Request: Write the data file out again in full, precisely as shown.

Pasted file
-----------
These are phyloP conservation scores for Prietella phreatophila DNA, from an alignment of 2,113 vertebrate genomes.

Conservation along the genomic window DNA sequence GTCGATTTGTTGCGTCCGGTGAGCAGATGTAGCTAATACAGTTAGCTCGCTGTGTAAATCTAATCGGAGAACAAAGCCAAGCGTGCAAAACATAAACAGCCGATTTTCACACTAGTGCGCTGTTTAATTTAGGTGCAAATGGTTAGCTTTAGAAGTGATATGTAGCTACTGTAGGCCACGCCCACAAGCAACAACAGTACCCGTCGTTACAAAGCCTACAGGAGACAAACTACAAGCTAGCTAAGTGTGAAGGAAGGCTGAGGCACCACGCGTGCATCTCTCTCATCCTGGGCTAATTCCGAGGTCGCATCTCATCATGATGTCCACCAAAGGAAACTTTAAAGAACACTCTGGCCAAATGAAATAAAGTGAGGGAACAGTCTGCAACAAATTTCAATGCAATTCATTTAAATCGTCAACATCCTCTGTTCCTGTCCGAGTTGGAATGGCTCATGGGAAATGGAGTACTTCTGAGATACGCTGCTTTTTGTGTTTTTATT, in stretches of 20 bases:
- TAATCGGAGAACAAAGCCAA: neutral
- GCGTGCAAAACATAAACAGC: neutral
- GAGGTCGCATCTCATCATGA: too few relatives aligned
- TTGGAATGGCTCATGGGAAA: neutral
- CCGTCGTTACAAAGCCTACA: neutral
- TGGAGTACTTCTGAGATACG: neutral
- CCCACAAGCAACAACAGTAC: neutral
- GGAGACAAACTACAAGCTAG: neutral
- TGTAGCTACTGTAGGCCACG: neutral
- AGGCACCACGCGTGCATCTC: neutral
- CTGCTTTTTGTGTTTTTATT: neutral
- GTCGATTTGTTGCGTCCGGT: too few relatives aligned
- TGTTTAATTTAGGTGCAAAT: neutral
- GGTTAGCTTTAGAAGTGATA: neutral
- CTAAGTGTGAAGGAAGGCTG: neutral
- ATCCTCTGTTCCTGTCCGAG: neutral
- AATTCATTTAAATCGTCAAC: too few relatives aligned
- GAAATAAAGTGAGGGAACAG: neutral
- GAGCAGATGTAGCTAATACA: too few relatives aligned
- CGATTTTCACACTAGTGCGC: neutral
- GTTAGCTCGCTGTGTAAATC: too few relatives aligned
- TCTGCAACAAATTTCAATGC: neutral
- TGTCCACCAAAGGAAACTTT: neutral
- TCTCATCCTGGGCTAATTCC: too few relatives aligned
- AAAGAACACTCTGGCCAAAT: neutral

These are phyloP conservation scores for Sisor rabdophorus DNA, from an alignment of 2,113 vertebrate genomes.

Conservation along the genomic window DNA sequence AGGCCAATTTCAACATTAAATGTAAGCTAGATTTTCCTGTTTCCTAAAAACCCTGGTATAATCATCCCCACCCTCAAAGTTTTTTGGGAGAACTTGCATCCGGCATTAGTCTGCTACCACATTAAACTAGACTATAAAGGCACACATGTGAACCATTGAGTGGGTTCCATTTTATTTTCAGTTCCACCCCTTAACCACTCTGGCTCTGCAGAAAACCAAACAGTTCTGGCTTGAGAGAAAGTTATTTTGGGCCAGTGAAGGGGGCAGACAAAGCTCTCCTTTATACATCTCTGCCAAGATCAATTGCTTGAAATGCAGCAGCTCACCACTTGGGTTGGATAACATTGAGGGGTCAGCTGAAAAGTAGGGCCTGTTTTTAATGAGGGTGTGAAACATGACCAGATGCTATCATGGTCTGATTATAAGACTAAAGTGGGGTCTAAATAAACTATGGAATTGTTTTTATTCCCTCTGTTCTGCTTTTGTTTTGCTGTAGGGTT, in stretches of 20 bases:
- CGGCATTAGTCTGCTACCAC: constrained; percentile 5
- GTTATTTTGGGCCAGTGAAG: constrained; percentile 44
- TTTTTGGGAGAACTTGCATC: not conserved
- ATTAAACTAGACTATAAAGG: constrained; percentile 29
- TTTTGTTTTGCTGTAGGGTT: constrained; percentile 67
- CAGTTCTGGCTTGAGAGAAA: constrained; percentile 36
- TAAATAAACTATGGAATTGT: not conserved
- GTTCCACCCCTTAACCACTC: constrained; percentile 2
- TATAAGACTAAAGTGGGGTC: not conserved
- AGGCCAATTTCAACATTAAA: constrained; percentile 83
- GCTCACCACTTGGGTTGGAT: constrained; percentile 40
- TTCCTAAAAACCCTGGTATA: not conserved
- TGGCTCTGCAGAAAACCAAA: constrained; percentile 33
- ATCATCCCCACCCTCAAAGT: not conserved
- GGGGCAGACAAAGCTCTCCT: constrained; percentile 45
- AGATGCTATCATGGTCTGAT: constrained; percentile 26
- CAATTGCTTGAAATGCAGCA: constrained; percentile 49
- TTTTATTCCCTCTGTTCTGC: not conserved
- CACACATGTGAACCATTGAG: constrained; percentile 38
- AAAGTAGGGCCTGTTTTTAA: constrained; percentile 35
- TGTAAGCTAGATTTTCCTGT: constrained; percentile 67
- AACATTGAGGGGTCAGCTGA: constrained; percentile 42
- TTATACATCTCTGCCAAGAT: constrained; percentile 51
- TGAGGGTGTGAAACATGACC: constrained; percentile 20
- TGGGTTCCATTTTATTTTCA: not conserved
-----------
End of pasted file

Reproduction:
These are phyloP conservation scores for Prietella phreatophila DNA, from an alignment of 2,113 vertebrate genomes.

Conservation along the genomic window DNA sequence GTCGATTTGTTGCGTCCGGTGAGCAGATGTAGCTAATACAGTTAGCTCGCTGTGTAAATCTAATCGGAGAACAAAGCCAAGCGTGCAAAACATAAACAGCCGATTTTCACACTAGTGCGCTGTTTAATTTAGGTGCAAATGGTTAGCTTTAGAAGTGATATGTAGCTACTGTAGGCCACGCCCACAAGCAACAACAGTACCCGTCGTTACAAAGCCTACAGGAGACAAACTACAAGCTAGCTAAGTGTGAAGGAAGGCTGAGGCACCACGCGTGCATCTCTCTCATCCTGGGCTAATTCCGAGGTCGCATCTCATCATGATGTCCACCAAAGGAAACTTTAAAGAACACTCTGGCCAAATGAAATAAAGTGAGGGAACAGTCTGCAACAAATTTCAATGCAATTCATTTAAATCGTCAACATCCTCTGTTCCTGTCCGAGTTGGAATGGCTCATGGGAAATGGAGTACTTCTGAGATACGCTGCTTTTTGTGTTTTTATT, in stretches of 20 bases:
- TAATCGGAGAACAAAGCCAA: neutral
- GCGTGCAAAACATAAACAGC: neutral
- GAGGTCGCATCTCATCATGA: too few relatives aligned
- TTGGAATGGCTCATGGGAAA: neutral
- CCGTCGTTACAAAGCCTACA: neutral
- TGGAGTACTTCTGAGATACG: neutral
- CCCACAAGCAACAACAGTAC: neutral
- GGAGACAAACTACAAGCTAG: neutral
- TGTAGCTACTGTAGGCCACG: neutral
- AGGCACCACGCGTGCATCTC: neutral
- CTGCTTTTTGTGTTTTTATT: neutral
- GTCGATTTGTTGCGTCCGGT: too few relatives aligned
- TGTTTAATTTAGGTGCAAAT: neutral
- GGTTAGCTTTAGAAGTGATA: neutral
- CTAAGTGTGAAGGAAGGCTG: neutral
- ATCCTCTGTTCCTGTCCGAG: neutral
- AATTCATTTAAATCGTCAAC: too few relatives aligned
- GAAATAAAGTGAGGGAACAG: neutral
- GAGCAGATGTAGCTAATACA: too few relatives aligned
- CGATTTTCACACTAGTGCGC: neutral
- GTTAGCTCGCTGTGTAAATC: too few relatives aligned
- TCTGCAACAAATTTCAATGC: neutral
- TGTCCACCAAAGGAAACTTT: neutral
- TCTCATCCTGGGCTAATTCC: too few relatives aligned
- AAAGAACACTCTGGCCAAAT: neutral

These are phyloP conservation scores for Sisor rabdophorus DNA, from an alignment of 2,113 vertebrate genomes.

Conservation along the genomic window DNA sequence AGGCCAATTTCAACATTAAATGTAAGCTAGATTTTCCTGTTTCCTAAAAACCCTGGTATAATCATCCCCACCCTCAAAGTTTTTTGGGAGAACTTGCATCCGGCATTAGTCTGCTACCACATTAAACTAGACTATAAAGGCACACATGTGAACCATTGAGTGGGTTCCATTTTATTTTCAGTTCCACCCCTTAACCACTCTGGCTCTGCAGAAAACCAAACAGTTCTGGCTTGAGAGAAAGTTATTTTGGGCCAGTGAAGGGGGCAGACAAAGCTCTCCTTTATACATCTCTGCCAAGATCAATTGCTTGAAATGCAGCAGCTCACCACTTGGGTTGGATAACATTGAGGGGTCAGCTGAAAAGTAGGGCCTGTTTTTAATGAGGGTGTGAAACATGACCAGATGCTATCATGGTCTGATTATAAGACTAAAGTGGGGTCTAAATAAACTATGGAATTGTTTTTATTCCCTCTGTTCTGCTTTTGTTTTGCTGTAGGGTT, in stretches of 20 bases:
- CGGCATTAGTCTGCTACCAC: constrained; percentile 5
- GTTATTTTGGGCCAGTGAAG: constrained; percentile 44
- TTTTTGGGAGAACTTGCATC: not conserved
- ATTAAACTAGACTATAAAGG: constrained; percentile 29
- TTTTGTTTTGCTGTAGGGTT: constrained; percentile 67
- CAGTTCTGGCTTGAGAGAAA: constrained; percentile 36
- TAAATAAACTATGGAATTGT: not conserved
- GTTCCACCCCTTAACCACTC: constrained; percentile 2
- TATAAGACTAAAGTGGGGTC: not conserved
- AGGCCAATTTCAACATTAAA: constrained; percentile 83
- GCTCACCACTTGGGTTGGAT: constrained; percentile 40
- TTCCTAAAAACCCTGGTATA: not conserved
- TGGCTCTGCAGAAAACCAAA: constrained; percentile 33
- ATCATCCCCACCCTCAAAGT: not conserved
- GGGGCAGACAAAGCTCTCCT: constrained; percentile 45
- AGATGCTATCATGGTCTGAT: constrained; percentile 26
- CAATTGCTTGAAATGCAGCA: constrained; percentile 49
- TTTTATTCCCTCTGTTCTGC: not conserved
- CACACATGTGAACCATTGAG: constrained; percentile 38
- AAAGTAGGGCCTGTTTTTAA: constrained; percentile 35
- TGTAAGCTAGATTTTCCTGT: constrained; percentile 67
- AACATTGAGGGGTCAGCTGA: constrained; percentile 42
- TTATACATCTCTGCCAAGAT: constrained; percentile 51
- TGAGGGTGTGAAACATGACC: constrained; percentile 20
- TGGGTTCCATTTTATTTTCA: not conserved